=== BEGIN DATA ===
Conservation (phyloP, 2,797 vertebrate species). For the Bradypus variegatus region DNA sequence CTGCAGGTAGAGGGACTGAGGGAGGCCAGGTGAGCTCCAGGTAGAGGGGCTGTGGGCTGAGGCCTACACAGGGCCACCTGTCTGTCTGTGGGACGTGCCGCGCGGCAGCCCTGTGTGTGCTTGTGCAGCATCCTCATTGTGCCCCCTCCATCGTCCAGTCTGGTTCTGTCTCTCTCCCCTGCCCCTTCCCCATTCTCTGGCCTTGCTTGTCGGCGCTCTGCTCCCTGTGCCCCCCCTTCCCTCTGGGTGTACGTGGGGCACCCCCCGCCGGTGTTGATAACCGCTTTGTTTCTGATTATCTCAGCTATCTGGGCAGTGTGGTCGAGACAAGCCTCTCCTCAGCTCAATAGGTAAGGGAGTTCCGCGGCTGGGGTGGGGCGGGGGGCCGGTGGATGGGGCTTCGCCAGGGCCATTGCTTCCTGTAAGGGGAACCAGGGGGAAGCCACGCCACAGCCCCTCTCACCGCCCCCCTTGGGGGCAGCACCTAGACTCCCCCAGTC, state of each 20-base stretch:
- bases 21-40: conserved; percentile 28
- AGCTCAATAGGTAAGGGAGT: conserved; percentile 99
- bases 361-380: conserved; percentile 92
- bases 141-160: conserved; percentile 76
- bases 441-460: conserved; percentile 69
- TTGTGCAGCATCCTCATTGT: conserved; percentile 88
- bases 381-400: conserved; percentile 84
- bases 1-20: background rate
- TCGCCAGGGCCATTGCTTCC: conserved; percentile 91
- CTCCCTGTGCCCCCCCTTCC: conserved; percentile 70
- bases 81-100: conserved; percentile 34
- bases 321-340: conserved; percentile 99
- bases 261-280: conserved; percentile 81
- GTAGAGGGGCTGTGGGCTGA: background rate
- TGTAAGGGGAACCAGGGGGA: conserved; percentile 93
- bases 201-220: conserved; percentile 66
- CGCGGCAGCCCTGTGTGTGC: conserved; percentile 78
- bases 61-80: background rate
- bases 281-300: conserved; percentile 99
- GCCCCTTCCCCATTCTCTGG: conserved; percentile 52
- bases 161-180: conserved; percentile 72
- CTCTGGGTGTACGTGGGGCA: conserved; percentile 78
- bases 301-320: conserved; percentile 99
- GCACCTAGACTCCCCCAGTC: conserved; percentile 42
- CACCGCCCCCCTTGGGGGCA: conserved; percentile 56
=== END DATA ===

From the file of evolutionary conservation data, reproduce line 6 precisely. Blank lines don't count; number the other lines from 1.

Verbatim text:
- bases 441-460: conserved; percentile 69